Deborah Eden Tull: Using Mindfulness to Find Balance in a Divided World

In a time of political upheaval, national unrest, and accelerating climate change, it is important for everyone to find balance in navigating the complexity of our lives today. An increasing number of people are using mindfulness as a way to find peace in the midst of these global and personal crises.

One of the people leading this turn toward mindfulness is Deborah Eden Tull, founder of Mindful Living Revolution, an organization that teaches the practice of conscious compassionate awareness in order to cultivate ecological consciousness toward a sustainable future. Tull is a Zen meditation and engaged mindfulness teacher, public speaker, author, activist, and sustainability educator. 

In this interview Tull shares how mindfulness can inform how we find balance during these troubling times, and talks about their upcoming panel session at the Annual Bioneers 2020 Conference. (Register for the Conference here.)

Your teachings focus on “engaged awareness practice.” How can people stay engaged with the world around them during difficult times like these without becoming overwhelmed? Are there times when it’s OK to disengage with the world around us?

Deborah Eden Tull

The purpose of engaged practice is to bring presence, courage, and compassion to every aspect of our lives. There is no island of peace outside of We Consciousness. Rather, meditation helps us to remember the interconnection that is our natural state. The Buddha was a social reformer and taught meditation as a pathway for transformation. Practice reveals unconscious and systemic biases that have confused humanity for generation upon generation… and engaging in practice allows us to release these biases and remember who we really are. It also allows us to cultivate a steadfast compassionate relationship with ourselves and with life.

That said, our collective nervous system has experienced an unusually potent onslaught of trauma this past year. It’s easy to get overwhelmed by all that’s going on in our world. When we are present and listening within, we can bring care and compassion to how we take information in and integrate it. We can allow our inner compass or natural intelligence to guide us as we navigate difficulty. When we are not present, it’s easy to get triggered into reactivity, divisiveness, paralysis, overwhelm, anxiety, drama, or disconnect. 

It’s a discipline to be conscious of our feelings, emotions, and nervous system as we navigate a disorienting global landscape. Sometimes we need to rest and retreat in order to re-engage from a more centered place. Sometimes we need to set conscious boundaries with the news in order to regenerate or affirm our connection with source. 

I’ve witnessed so many people this year deepen their capacity to stay centered and open-hearted in the face of adversity, I’ve also witnessed the collective divisiveness, reactivity, fear, and othering that has been so pervasive in the US. This is a vital time to remember and make the choice in every moment for how we respond to life.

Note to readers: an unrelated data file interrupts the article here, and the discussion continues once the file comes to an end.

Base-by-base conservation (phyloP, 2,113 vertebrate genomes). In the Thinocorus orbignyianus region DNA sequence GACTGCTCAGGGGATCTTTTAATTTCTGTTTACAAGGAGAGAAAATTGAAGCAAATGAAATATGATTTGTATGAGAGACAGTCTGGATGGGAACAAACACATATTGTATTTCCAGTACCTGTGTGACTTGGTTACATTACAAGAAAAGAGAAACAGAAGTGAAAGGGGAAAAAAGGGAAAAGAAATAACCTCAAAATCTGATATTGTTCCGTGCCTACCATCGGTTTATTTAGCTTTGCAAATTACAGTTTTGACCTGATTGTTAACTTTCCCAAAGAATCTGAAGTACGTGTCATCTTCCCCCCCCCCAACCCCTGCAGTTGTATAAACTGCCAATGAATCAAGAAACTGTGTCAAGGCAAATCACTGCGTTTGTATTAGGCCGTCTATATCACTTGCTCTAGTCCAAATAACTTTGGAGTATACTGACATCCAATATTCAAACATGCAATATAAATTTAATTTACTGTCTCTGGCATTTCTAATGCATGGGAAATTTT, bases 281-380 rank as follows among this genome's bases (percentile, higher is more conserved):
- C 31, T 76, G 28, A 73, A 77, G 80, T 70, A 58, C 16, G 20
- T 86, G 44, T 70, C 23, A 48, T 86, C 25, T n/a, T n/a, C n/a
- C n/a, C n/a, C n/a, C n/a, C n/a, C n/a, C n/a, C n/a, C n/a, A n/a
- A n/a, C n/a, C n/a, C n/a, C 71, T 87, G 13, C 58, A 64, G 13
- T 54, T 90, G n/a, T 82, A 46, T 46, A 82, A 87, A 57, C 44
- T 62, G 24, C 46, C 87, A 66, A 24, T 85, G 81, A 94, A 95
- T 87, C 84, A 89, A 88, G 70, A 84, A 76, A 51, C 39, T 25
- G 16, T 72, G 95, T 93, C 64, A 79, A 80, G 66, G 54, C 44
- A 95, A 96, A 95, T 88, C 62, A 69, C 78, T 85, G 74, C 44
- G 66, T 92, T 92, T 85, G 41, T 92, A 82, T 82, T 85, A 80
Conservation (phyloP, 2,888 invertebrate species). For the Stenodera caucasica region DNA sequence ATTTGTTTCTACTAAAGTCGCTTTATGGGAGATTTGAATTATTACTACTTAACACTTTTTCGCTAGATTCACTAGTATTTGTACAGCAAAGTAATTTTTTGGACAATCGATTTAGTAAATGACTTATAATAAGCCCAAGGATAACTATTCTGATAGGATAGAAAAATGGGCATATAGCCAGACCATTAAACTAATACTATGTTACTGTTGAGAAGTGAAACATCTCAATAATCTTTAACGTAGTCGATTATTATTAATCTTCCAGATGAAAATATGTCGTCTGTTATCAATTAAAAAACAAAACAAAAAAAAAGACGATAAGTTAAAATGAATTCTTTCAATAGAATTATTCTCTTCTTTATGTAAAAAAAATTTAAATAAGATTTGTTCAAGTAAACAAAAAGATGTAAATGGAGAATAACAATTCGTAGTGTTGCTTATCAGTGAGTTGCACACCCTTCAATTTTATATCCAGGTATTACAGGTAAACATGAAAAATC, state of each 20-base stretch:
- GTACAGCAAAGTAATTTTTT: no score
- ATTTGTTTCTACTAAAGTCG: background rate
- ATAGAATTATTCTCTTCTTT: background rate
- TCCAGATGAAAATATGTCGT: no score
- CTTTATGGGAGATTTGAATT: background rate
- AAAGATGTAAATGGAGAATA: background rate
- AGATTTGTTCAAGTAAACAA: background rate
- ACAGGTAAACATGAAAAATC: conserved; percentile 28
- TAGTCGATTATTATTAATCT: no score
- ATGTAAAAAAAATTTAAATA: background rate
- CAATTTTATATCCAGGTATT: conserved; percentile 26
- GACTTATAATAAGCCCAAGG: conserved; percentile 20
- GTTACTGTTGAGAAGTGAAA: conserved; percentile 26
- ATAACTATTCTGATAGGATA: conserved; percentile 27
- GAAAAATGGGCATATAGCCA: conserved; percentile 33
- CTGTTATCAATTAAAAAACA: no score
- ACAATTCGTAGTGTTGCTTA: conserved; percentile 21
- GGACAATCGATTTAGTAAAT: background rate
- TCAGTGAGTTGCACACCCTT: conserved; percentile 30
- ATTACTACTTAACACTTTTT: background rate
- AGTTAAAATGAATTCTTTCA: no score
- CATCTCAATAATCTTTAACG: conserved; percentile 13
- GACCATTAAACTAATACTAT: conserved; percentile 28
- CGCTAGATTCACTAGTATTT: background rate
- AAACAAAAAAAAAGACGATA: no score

My encouragement is to pause as often as possible, to turn your attention within, and become more aware of and compassionate towards the internal landscape. We can grow our discomfort resilience or ability to stay present through challenge when we bring our hearts to it. We can access a boundless courage that lives just beyond the habit of fear. Rather than get tangled in the drama of the news, we can stay present to the deeper undercurrents of our experience and allow for conscious response to emerge. There has been a lot of toxic information circulating this past year, so It’s important to practice energetic hygiene. This means taking responsibility for cultivating a clear heart and clear mind. Making the changes we need to make as a collective is going to take everything we’ve got and we want to be as centered as we can collectively. 

Do you think there are benefits to humans experiencing dark times like these? If so, what might those be? 

Here is one of my favorite quotes of all time, which speaks to your question:

“For a seed to achieve its greatest expression, it must come completely undone. The shell cracks, its insides come out and everything changes. To someone who doesn’t understand growth, it would look like complete destruction.” —Cynthia Occelli

Maybe instead of the word “benefits” we can acknowledge the spiritual opportunity and invitation for systemic change, in this time. It can be easy to remain asleep when life is comfortable. We’re experiencing tremendous disruption, and this is opening many people’s minds and hearts to new ways of being and perceiving. There is an opportunity to learn how to navigate global uncertainty from consciousness rather than through the mind of separation and limitation. There is an opportunity to strengthen our resiliency and turn towards, rather than away from, the unmetabolized grief that has been passed down for so many generations. This grief is the result of colonialism, racism, patriarchy, capitalism, and a disconnect with the natural world. There is an opportunity right now for creative resourcefulness and collaboration. There is an opportunity to release limiting beliefs and open up to fresh possibilities beyond what we could have previously imagined for our world. There is an opportunity to learn to love one another across lines.